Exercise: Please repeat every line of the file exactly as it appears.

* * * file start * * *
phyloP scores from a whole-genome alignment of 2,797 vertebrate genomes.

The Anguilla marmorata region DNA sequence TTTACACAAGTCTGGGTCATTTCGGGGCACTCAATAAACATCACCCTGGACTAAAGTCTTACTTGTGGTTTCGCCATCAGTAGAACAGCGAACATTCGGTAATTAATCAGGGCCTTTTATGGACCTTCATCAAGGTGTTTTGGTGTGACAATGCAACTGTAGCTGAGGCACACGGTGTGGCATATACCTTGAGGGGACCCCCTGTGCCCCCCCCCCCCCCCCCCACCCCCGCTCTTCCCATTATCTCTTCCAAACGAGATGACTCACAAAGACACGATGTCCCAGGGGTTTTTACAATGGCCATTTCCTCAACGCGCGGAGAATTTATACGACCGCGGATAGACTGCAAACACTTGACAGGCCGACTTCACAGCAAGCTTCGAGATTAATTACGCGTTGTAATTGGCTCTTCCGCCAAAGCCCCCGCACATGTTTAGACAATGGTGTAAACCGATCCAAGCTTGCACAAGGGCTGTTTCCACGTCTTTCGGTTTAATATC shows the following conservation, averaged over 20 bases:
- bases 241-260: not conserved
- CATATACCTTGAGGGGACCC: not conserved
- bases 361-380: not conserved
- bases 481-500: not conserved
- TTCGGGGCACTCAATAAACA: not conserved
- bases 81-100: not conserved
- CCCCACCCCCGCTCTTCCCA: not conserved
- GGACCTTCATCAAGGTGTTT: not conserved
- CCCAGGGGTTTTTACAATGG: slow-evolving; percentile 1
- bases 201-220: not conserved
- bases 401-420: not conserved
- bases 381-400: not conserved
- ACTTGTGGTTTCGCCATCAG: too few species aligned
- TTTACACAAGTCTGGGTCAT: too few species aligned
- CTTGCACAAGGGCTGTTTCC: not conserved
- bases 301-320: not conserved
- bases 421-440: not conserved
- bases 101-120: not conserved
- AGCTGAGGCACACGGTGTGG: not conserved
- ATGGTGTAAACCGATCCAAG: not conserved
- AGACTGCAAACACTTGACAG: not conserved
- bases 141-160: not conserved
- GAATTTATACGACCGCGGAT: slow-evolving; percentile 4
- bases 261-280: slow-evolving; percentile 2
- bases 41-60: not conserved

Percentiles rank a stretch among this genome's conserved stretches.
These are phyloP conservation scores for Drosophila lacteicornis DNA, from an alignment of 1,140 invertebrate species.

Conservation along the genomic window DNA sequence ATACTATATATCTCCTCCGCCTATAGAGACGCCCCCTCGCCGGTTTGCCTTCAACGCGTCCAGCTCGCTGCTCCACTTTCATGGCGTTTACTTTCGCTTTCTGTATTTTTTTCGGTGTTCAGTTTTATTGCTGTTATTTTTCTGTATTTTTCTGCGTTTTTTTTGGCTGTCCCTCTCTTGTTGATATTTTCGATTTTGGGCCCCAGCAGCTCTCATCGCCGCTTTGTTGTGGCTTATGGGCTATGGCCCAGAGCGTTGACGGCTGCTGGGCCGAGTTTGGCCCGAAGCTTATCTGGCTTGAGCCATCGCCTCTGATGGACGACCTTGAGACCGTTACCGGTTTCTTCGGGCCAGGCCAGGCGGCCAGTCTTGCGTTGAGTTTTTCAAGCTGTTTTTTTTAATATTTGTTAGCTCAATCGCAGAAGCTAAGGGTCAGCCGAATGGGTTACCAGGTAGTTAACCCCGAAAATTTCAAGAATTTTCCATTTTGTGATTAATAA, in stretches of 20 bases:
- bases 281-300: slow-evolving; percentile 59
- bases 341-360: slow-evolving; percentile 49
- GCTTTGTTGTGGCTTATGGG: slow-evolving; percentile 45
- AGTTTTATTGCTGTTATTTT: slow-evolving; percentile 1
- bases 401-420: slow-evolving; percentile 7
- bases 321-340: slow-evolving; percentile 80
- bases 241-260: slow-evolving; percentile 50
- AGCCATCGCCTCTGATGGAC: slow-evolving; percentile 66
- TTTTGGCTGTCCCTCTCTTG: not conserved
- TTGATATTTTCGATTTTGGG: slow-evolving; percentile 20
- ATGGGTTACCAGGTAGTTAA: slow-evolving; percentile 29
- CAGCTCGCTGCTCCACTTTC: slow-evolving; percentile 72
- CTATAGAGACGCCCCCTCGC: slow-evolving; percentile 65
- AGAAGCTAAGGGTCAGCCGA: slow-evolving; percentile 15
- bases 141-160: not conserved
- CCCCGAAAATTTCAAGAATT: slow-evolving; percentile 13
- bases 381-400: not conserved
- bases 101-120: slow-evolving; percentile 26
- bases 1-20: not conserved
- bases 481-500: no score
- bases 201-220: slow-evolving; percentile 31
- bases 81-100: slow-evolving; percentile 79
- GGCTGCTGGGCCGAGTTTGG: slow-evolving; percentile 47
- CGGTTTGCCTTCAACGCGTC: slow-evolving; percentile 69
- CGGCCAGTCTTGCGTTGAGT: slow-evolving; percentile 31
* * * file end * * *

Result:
phyloP scores from a whole-genome alignment of 2,797 vertebrate genomes.

The Anguilla marmorata region DNA sequence TTTACACAAGTCTGGGTCATTTCGGGGCACTCAATAAACATCACCCTGGACTAAAGTCTTACTTGTGGTTTCGCCATCAGTAGAACAGCGAACATTCGGTAATTAATCAGGGCCTTTTATGGACCTTCATCAAGGTGTTTTGGTGTGACAATGCAACTGTAGCTGAGGCACACGGTGTGGCATATACCTTGAGGGGACCCCCTGTGCCCCCCCCCCCCCCCCCCACCCCCGCTCTTCCCATTATCTCTTCCAAACGAGATGACTCACAAAGACACGATGTCCCAGGGGTTTTTACAATGGCCATTTCCTCAACGCGCGGAGAATTTATACGACCGCGGATAGACTGCAAACACTTGACAGGCCGACTTCACAGCAAGCTTCGAGATTAATTACGCGTTGTAATTGGCTCTTCCGCCAAAGCCCCCGCACATGTTTAGACAATGGTGTAAACCGATCCAAGCTTGCACAAGGGCTGTTTCCACGTCTTTCGGTTTAATATC shows the following conservation, averaged over 20 bases:
- bases 241-260: not conserved
- CATATACCTTGAGGGGACCC: not conserved
- bases 361-380: not conserved
- bases 481-500: not conserved
- TTCGGGGCACTCAATAAACA: not conserved
- bases 81-100: not conserved
- CCCCACCCCCGCTCTTCCCA: not conserved
- GGACCTTCATCAAGGTGTTT: not conserved
- CCCAGGGGTTTTTACAATGG: slow-evolving; percentile 1
- bases 201-220: not conserved
- bases 401-420: not conserved
- bases 381-400: not conserved
- ACTTGTGGTTTCGCCATCAG: too few species aligned
- TTTACACAAGTCTGGGTCAT: too few species aligned
- CTTGCACAAGGGCTGTTTCC: not conserved
- bases 301-320: not conserved
- bases 421-440: not conserved
- bases 101-120: not conserved
- AGCTGAGGCACACGGTGTGG: not conserved
- ATGGTGTAAACCGATCCAAG: not conserved
- AGACTGCAAACACTTGACAG: not conserved
- bases 141-160: not conserved
- GAATTTATACGACCGCGGAT: slow-evolving; percentile 4
- bases 261-280: slow-evolving; percentile 2
- bases 41-60: not conserved

Percentiles rank a stretch among this genome's conserved stretches.
These are phyloP conservation scores for Drosophila lacteicornis DNA, from an alignment of 1,140 invertebrate species.

Conservation along the genomic window DNA sequence ATACTATATATCTCCTCCGCCTATAGAGACGCCCCCTCGCCGGTTTGCCTTCAACGCGTCCAGCTCGCTGCTCCACTTTCATGGCGTTTACTTTCGCTTTCTGTATTTTTTTCGGTGTTCAGTTTTATTGCTGTTATTTTTCTGTATTTTTCTGCGTTTTTTTTGGCTGTCCCTCTCTTGTTGATATTTTCGATTTTGGGCCCCAGCAGCTCTCATCGCCGCTTTGTTGTGGCTTATGGGCTATGGCCCAGAGCGTTGACGGCTGCTGGGCCGAGTTTGGCCCGAAGCTTATCTGGCTTGAGCCATCGCCTCTGATGGACGACCTTGAGACCGTTACCGGTTTCTTCGGGCCAGGCCAGGCGGCCAGTCTTGCGTTGAGTTTTTCAAGCTGTTTTTTTTAATATTTGTTAGCTCAATCGCAGAAGCTAAGGGTCAGCCGAATGGGTTACCAGGTAGTTAACCCCGAAAATTTCAAGAATTTTCCATTTTGTGATTAATAA, in stretches of 20 bases:
- bases 281-300: slow-evolving; percentile 59
- bases 341-360: slow-evolving; percentile 49
- GCTTTGTTGTGGCTTATGGG: slow-evolving; percentile 45
- AGTTTTATTGCTGTTATTTT: slow-evolving; percentile 1
- bases 401-420: slow-evolving; percentile 7
- bases 321-340: slow-evolving; percentile 80
- bases 241-260: slow-evolving; percentile 50
- AGCCATCGCCTCTGATGGAC: slow-evolving; percentile 66
- TTTTGGCTGTCCCTCTCTTG: not conserved
- TTGATATTTTCGATTTTGGG: slow-evolving; percentile 20
- ATGGGTTACCAGGTAGTTAA: slow-evolving; percentile 29
- CAGCTCGCTGCTCCACTTTC: slow-evolving; percentile 72
- CTATAGAGACGCCCCCTCGC: slow-evolving; percentile 65
- AGAAGCTAAGGGTCAGCCGA: slow-evolving; percentile 15
- bases 141-160: not conserved
- CCCCGAAAATTTCAAGAATT: slow-evolving; percentile 13
- bases 381-400: not conserved
- bases 101-120: slow-evolving; percentile 26
- bases 1-20: not conserved
- bases 481-500: no score
- bases 201-220: slow-evolving; percentile 31
- bases 81-100: slow-evolving; percentile 79
- GGCTGCTGGGCCGAGTTTGG: slow-evolving; percentile 47
- CGGTTTGCCTTCAACGCGTC: slow-evolving; percentile 69
- CGGCCAGTCTTGCGTTGAGT: slow-evolving; percentile 31